Colonization and Convergence: Historical Reflections on the Problem of American Indian Religion
Missionaries and other observers have frequently claimed since the beginning of colonization in the Americas that they could locate nothing in American Indian societies that resembled religion. Although typically these commentators argued that Native spiritual practices reflected at best an incomplete and superstitious understanding of the world and its ultimate destiny, they were in at least one sense correct. The highly personal, localized spiritual practices of many Native communities were totally unlike the large hierarchical, bureaucratic, doctrine-defending institutions Europeans associated with the category of religion. Missionaries and other colonial officials thus labored to establish in Native communities the beliefs, practices, and institutions that they could recognize as truly religious in nature. Pluralism in the American context contains a noticeable and lingering element of this colonial outlook, displaying a clear expectation of a certain level of conformity. The presumably secular arena for discussion, dialogue, and adjudication of conflicts continues to enforce religious norms that fail to account adequately for the significant differences between Western religionprimarily Christianityand indigenous spiritual practices. The influence of these colonial concepts and institutional structures has prompted a kind of convergence in which Native peoples adopt, out of necessity, the category of religion as a form of resistance to ongoing colonial processes. Utilizing selected examples from missionary accounts and statements by modern Native philosophers, theologians, and activists, this paper will examine the problem of American Indian religion in a cross-cultural context.
Wellesley College and Harvard University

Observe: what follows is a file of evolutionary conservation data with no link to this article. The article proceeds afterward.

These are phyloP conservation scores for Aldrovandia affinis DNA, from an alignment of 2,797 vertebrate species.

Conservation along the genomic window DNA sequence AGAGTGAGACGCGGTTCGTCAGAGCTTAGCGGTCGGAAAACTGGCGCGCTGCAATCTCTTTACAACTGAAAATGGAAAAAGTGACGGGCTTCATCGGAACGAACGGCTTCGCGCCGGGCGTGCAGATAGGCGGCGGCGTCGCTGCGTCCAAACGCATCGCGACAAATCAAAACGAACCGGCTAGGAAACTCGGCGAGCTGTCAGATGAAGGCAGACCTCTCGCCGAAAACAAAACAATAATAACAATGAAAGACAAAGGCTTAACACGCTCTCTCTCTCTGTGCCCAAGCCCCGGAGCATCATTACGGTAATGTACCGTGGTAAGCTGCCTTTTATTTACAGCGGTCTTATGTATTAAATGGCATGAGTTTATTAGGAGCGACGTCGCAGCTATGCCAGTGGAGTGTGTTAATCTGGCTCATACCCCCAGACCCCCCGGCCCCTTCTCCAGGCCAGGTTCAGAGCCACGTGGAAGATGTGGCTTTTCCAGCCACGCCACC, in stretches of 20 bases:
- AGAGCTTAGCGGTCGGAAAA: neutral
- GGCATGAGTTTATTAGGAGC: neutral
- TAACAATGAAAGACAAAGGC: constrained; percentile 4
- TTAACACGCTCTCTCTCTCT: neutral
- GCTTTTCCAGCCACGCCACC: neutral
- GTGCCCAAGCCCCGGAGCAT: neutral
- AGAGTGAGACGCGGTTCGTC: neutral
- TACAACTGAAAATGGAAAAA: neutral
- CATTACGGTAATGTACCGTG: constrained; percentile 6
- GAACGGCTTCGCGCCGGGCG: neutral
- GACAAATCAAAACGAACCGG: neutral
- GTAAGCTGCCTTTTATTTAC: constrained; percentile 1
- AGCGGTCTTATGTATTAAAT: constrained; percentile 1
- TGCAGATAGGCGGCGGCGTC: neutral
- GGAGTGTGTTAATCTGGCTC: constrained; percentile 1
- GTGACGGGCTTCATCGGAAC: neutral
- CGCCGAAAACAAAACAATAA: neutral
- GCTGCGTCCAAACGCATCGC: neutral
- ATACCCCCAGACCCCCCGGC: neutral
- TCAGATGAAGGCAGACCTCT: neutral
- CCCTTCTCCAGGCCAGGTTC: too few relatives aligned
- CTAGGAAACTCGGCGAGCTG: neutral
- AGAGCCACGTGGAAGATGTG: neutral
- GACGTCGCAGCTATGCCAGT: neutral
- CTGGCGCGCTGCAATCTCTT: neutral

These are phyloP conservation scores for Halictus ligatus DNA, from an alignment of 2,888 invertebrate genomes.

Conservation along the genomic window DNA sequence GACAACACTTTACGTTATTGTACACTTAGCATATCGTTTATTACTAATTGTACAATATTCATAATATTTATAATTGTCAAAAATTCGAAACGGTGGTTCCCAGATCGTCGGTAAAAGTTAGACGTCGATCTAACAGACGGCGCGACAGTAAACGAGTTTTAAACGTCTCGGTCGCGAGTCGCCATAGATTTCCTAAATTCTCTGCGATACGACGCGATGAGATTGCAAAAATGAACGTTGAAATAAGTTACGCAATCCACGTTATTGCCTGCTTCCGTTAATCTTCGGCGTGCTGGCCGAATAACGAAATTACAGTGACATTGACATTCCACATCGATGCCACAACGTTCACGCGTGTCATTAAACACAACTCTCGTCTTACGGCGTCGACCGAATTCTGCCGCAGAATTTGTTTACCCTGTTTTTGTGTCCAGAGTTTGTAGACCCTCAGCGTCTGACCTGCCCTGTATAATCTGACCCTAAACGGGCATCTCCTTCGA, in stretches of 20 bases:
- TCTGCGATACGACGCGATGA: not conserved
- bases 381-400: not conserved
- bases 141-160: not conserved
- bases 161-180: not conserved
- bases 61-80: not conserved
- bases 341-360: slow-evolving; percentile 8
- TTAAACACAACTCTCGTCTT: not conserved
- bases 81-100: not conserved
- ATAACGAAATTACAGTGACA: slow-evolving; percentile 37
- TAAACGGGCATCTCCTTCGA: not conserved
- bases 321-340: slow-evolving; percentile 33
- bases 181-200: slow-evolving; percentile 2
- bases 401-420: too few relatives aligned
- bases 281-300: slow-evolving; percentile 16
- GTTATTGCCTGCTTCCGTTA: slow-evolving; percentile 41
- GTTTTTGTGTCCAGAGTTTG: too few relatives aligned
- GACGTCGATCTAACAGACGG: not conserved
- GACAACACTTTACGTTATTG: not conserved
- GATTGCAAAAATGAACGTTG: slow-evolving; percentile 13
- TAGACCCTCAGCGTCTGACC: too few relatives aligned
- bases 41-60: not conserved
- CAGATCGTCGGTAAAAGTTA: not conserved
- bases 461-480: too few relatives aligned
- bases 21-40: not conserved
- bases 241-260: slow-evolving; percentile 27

God Needs No Passport: Immigration, Religion, and Civic Engagement
Perceptions about immigrants play a much greater role in the alleged U.S. culture wars than actual facts. Having limited experience with Muslims, Hindus, or Christians who dont speak English, many people automatically assume that newcomers holds beliefs that will destroy the American fabric. But when we listen to immigrants voices, what do we actually hear? This paper presents findings from a study of Muslim, Hindu, Catholic, and Protestant immigrants living in the metropolitan Boston area that examined how their religious lives crossed borders and influenced their civic engagement. Newcomers do come from countries where ideas about how to manage diversity and expectations about inter-group relations differ from those in the United States. They bring different notions about the relationship between church and state. They have very strong, mostly negative, opinions about politics. But what they wanted to do about it was not that different from most of the people already living in this country. Their vision of a good society and their practice of faith within it have a lot in common with many Americans.